The Smallpox Debates

Benjamin Franklin’s older brother James started America’s first fiercely independent, antiestablishment newspaper, the Boston Courant, in 1721. At that time, defying authority in Boston meant going against the Puritan clergy in general, and the Mathers family in particular. James took an antiestablishment stand with the Courant‘s very first edition, arguing against Cotton Mather in one of the hottest debates around.

Unfortunately, he took the wrong side.

Smallpox had periodically devastated Massachusetts ever since its founding; a 1677 outbreak wiped out 12 percent of the population. During the 1702 epidemic, three of Cotton Mather’s children were stricken, but survived. Mather, who had trained as a physician before becoming a preacher, began studying the disease.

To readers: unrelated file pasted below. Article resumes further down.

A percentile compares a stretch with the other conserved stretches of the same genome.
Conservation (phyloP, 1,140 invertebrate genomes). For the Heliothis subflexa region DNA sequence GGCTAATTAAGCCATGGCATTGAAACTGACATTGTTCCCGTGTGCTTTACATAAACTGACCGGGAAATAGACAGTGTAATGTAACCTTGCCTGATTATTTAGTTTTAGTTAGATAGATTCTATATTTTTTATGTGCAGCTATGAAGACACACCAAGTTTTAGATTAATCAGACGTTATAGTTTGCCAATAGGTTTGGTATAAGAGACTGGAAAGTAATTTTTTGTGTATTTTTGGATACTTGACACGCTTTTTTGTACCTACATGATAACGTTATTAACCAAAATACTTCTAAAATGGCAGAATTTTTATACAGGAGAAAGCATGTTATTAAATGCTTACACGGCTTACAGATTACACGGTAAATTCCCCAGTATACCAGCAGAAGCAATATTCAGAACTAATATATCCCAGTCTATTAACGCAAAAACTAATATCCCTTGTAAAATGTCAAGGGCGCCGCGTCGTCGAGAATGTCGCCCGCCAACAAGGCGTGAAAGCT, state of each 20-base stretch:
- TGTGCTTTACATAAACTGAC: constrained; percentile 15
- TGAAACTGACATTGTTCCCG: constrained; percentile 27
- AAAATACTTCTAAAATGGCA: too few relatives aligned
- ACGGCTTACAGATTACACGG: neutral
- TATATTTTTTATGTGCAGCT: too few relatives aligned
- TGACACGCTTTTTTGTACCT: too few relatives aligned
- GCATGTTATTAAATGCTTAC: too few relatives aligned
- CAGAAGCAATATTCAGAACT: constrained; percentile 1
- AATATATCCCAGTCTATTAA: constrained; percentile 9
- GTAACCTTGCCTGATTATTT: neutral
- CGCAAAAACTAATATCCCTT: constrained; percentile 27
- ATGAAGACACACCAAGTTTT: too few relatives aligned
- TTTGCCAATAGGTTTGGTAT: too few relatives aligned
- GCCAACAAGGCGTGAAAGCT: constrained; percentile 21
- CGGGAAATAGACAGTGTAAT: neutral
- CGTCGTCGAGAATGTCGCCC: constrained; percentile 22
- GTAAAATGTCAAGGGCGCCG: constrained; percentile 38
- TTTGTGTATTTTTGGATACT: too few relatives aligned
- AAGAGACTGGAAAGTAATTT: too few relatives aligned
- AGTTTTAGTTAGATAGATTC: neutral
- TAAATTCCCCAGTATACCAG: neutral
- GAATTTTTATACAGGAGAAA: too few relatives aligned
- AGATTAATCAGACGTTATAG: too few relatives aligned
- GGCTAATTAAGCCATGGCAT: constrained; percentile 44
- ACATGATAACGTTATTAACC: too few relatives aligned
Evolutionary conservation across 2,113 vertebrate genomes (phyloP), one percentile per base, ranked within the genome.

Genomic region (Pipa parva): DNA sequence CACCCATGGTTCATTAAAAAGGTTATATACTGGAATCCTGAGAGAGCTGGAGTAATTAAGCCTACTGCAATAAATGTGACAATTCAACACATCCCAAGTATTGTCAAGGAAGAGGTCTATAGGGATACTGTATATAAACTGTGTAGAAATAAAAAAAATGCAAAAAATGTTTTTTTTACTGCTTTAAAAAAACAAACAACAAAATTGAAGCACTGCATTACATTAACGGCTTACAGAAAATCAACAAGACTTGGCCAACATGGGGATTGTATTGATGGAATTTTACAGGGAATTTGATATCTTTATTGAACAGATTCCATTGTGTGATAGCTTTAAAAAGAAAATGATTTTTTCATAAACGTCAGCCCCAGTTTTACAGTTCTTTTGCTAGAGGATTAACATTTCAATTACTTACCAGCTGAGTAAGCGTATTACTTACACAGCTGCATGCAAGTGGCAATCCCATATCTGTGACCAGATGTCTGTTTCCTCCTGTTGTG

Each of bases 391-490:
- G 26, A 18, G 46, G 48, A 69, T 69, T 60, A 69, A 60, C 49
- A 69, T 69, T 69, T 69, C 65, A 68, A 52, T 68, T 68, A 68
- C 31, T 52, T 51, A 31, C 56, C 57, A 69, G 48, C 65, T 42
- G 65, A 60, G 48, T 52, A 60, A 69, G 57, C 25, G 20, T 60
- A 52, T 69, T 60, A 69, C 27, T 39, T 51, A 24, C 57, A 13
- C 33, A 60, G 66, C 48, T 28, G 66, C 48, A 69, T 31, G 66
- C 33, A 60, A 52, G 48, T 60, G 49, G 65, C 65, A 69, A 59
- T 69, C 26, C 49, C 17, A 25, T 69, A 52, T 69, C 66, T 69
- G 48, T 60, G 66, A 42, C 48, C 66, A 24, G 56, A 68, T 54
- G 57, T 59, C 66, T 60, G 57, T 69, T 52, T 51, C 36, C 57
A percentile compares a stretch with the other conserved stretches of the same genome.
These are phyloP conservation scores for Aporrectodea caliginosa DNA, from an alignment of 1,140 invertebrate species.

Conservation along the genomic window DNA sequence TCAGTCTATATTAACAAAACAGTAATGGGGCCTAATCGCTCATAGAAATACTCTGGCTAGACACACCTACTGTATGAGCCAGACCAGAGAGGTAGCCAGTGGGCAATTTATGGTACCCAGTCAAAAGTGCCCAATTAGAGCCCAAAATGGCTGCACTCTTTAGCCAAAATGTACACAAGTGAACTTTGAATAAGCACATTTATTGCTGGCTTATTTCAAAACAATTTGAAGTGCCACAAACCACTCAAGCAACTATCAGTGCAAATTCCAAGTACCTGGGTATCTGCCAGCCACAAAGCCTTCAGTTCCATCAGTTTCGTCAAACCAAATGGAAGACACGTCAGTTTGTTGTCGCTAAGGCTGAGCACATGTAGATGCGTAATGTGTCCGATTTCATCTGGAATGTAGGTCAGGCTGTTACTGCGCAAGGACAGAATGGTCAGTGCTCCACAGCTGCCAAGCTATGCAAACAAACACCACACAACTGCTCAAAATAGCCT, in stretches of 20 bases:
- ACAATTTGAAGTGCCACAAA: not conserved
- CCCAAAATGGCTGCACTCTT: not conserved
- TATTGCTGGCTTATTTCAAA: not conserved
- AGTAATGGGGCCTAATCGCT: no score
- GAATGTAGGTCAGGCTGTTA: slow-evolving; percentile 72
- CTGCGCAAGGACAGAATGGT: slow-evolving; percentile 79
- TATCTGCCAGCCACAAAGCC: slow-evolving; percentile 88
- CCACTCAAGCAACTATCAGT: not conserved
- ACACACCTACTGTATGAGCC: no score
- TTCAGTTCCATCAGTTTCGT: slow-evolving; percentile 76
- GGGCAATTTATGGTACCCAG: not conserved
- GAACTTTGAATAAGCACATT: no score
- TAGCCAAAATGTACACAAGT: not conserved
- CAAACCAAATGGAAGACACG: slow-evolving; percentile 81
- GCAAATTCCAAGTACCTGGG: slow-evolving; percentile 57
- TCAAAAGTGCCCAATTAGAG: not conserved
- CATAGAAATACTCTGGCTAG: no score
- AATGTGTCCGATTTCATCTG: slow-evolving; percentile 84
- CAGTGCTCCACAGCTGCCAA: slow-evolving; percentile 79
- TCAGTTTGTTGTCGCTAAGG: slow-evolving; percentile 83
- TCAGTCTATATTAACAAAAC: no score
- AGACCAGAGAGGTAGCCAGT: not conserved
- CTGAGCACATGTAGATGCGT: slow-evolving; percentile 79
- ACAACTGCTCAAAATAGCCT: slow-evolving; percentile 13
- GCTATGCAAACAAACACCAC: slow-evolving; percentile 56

He was introduced to the practice of inoculation by his black slave, who had a scar from being inoculated in Africa. It turned out that in parts of Africa, inoculation was already a standard procedure. When a new wave of the disease hit Boston in 1721, Mather (having greatly evolved since the days of the Salem witch trials) wrote a letter to Boston’s ten practicing physicians, detailing the process of inoculating, and urging them to adopt the practice.

Most of the doctors rejected the idea, and so, as a matter of principle, did Franklin’s newspaper. With little justification other than to take a stand against the Puritan establishment, the Courant’s first edition contained two essays attacking Mather’s proposal. This began an escalating public dispute that sold papers for weeks, and got the Courant off to a very healthy start.

(Isaacson 22-24)


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